Videomaker – Learn video production and editing, camera reviews › Forums › General › Video and Film Discussion › Best Helmet Cam?
- October 13, 2007 at 11:58 AM #39859ccParticipant
I just purchased a helmet cam from Helmet Cam.com, but I’m not sure thias was a good move. They have a list of compatible camcorders listed on their website, but my local Best Buy doesn’t stock any of them! I bought an inexpensive Sony DCF-HC38 Handycam, but I can’t get the helmet cam to work with it. Very aggravating! Has anyone had any experience with helmet cams? Any suggestions? Thanks.
Since the Handycam cost less than the Helmet Cam, I’m thinking of strapping it to the handlebars instead of paying add’l $$ for a helmet cam. 😛
I use Viosports cameras. Here’s a link to the video I did for my son’s freeride:
These cameras need a camcorder that takes an analog input. I have a couple of Canon ZR series cameras that have that input. Their new system records on an SD card. http://www.viosport.com
Yikes! I think $849.00 is a bit steep for a helmet cam if I’m only using it as as auxiliary camera. I appreciate the reply tho and maybe if I find my helmet cam needs increase, I’ll keep that page bookmarked.
(ps. nice vid of the mtn bikes)
Yes, it is a bit expensive if you look at the total. However, when you consider how much you pay for the separate high quality helmet camera and then try to find a compatable camcorder, it’s very reasonable. Besides being built to military specs, you don’t have to keep buying tape stock.
Here is what the complete system kit looks like:
An alternate point of view:
This $800 VIOhelmet cam records to 720×480 mpg-4 using the DivX codec. I have found that some NLE’s wont edit this type of video. This means that you may have to "convert" your Mpg-4 to some other format, like AVI or something to edit it. This may reduce its quality or cause other problems all together. This format is also an extreemely compressed format. While SD cards seem like a great idea for filming, mini-DV is still better, in my opinion.
BTW, you can buy a similar video camera that records the same as a VIO for $149 at walmart. Its called the Vupoint Vu-DAV-Vp1 or soemthing. It also records to 720×480 DivX, and to SD cards. It can be used as a mp3 player, a voice recorder, game player and a picture taker. It’s a nifty little device for motorcycle travel. Its the size of a classic Ipod and you sure can strap that your helmet or anything else you like.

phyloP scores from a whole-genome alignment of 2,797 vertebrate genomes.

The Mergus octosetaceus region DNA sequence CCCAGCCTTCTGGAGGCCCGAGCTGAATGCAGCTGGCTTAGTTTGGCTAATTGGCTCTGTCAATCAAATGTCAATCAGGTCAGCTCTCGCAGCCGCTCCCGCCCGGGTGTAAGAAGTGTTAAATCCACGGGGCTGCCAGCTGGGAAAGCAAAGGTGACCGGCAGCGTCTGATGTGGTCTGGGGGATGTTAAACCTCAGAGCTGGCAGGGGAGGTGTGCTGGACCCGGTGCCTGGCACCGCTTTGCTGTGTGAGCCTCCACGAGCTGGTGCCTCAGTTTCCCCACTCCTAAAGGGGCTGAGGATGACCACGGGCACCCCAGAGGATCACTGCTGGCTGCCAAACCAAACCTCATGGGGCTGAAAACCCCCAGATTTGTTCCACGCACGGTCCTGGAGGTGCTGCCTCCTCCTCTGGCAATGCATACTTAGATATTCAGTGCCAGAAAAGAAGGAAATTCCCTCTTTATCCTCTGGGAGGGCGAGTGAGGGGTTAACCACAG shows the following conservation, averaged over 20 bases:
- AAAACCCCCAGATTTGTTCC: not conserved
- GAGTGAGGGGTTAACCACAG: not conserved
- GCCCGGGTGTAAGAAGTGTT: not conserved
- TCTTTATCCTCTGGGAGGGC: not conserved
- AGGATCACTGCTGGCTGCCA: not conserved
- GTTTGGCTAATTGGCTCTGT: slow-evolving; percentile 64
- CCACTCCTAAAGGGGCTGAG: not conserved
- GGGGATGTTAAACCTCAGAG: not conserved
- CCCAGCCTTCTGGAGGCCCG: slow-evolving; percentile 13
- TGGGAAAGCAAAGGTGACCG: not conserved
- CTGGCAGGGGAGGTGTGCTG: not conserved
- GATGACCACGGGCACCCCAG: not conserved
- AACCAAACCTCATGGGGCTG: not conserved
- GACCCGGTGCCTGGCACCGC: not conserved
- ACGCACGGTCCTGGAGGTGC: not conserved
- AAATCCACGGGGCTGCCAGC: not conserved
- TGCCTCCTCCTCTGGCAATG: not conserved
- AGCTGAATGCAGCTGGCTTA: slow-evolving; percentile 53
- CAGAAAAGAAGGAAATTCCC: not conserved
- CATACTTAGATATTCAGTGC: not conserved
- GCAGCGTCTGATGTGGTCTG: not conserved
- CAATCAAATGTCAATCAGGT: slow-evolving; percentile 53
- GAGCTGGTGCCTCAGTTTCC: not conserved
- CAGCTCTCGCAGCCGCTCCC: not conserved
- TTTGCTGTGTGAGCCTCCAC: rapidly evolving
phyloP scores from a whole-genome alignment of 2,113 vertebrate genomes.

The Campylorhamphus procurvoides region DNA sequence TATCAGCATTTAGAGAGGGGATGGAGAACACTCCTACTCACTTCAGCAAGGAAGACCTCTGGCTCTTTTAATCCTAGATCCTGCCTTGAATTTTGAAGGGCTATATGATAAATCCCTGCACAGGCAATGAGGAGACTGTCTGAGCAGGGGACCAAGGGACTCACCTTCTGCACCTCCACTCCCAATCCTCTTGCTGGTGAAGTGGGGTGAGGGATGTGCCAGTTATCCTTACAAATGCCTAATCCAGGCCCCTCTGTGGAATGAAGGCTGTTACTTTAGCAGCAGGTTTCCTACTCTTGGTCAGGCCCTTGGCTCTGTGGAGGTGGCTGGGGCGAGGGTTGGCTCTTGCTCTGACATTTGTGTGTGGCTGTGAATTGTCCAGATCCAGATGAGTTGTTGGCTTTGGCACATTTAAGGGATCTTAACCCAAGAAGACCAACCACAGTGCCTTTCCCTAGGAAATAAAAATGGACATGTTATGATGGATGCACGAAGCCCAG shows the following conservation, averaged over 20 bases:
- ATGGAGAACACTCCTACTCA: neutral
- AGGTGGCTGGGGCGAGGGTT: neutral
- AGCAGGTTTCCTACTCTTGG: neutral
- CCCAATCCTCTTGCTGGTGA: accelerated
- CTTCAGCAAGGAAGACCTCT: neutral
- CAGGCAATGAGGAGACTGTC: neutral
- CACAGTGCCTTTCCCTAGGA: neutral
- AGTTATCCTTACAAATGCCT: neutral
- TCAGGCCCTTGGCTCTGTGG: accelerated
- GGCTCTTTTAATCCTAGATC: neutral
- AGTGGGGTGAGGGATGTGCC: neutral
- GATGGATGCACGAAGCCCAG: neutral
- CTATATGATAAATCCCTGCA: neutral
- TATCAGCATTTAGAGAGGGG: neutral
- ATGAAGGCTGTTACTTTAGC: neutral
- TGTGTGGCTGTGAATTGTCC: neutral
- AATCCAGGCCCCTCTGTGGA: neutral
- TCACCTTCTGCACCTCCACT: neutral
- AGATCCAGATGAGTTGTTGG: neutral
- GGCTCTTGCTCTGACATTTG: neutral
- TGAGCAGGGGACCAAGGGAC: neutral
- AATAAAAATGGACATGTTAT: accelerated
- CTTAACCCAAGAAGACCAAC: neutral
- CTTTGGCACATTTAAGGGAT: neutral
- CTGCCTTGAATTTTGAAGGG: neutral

I recommend against spending the $$$ on the VioCam. Consider for the price of one of these things you could completely outfit yourself with a mini-dv recorder and several smaller cameras. Your idea of using a cheapo mini-DV and strapping it to the bike is not a bad one. But you can also use mini-cameras, similar to surveillance cameras, provided you choose high resolution. The VIO cam uses a CMOS chip, no idea what size, ’cause it doesn’t say. But you can get a camera with a 1/3" color HADD chip that will look even better. Some of these cameras use chips that are the same or better than what is found in your cheapo mini-dv camcorder. And they come with adjustable, interchangeable lenses. You can get one of these cameras for @$100.You plug the mini-cam into your mini-DV recorder that accepts analog passthru. (Ha! and the Vupoint accepts analog passthru too!)
Some of these mini-cameras cameras come in waterproof lipstick housings, some do not. But in any case you can build your own waterproof housing & customize your power hookup & camera set up. Rather than plug & play, think components, and assembly. It’s not that much harder, and you get more options for filming in the end.
I have had great luck avoiding the hole helmet cam idea, and saving $$$ on the side. Gear wears out fast when it is used in an active setting, regardless of wheather you spent $800 or not. You’ll want replacements on the shelf or in your budget. More cameras means more angles, more footage, a better end product. You’ll have backup cameras, you can use the camera for other things besides being strapped to a helmet, and the line resolution/low light capability is almost always better than a helmet cam.
An interesting comparison, instead of the usual camcorder article in VideoMaker, would be a comparison in the way these helmet cams, Vupoint cam, and mini- cams work, and their end results. From practical experience I have been surpised and you might be too.
One option, if you’re trying to keep it on the cheap, is to go get a small camera like this one:
…pay the $50 for the camera and plug it directly into the RCA jacks on your camcorder. It’s cheap enough that you won’t feel guilty if you total it, but it is color and has enough of a resolution to give you the rough idea of what’s going on. It’s also tiny, about one cubic inch total, and can be mounted with screws, glues, or whatever to a helmet or surface.
Hope that helps.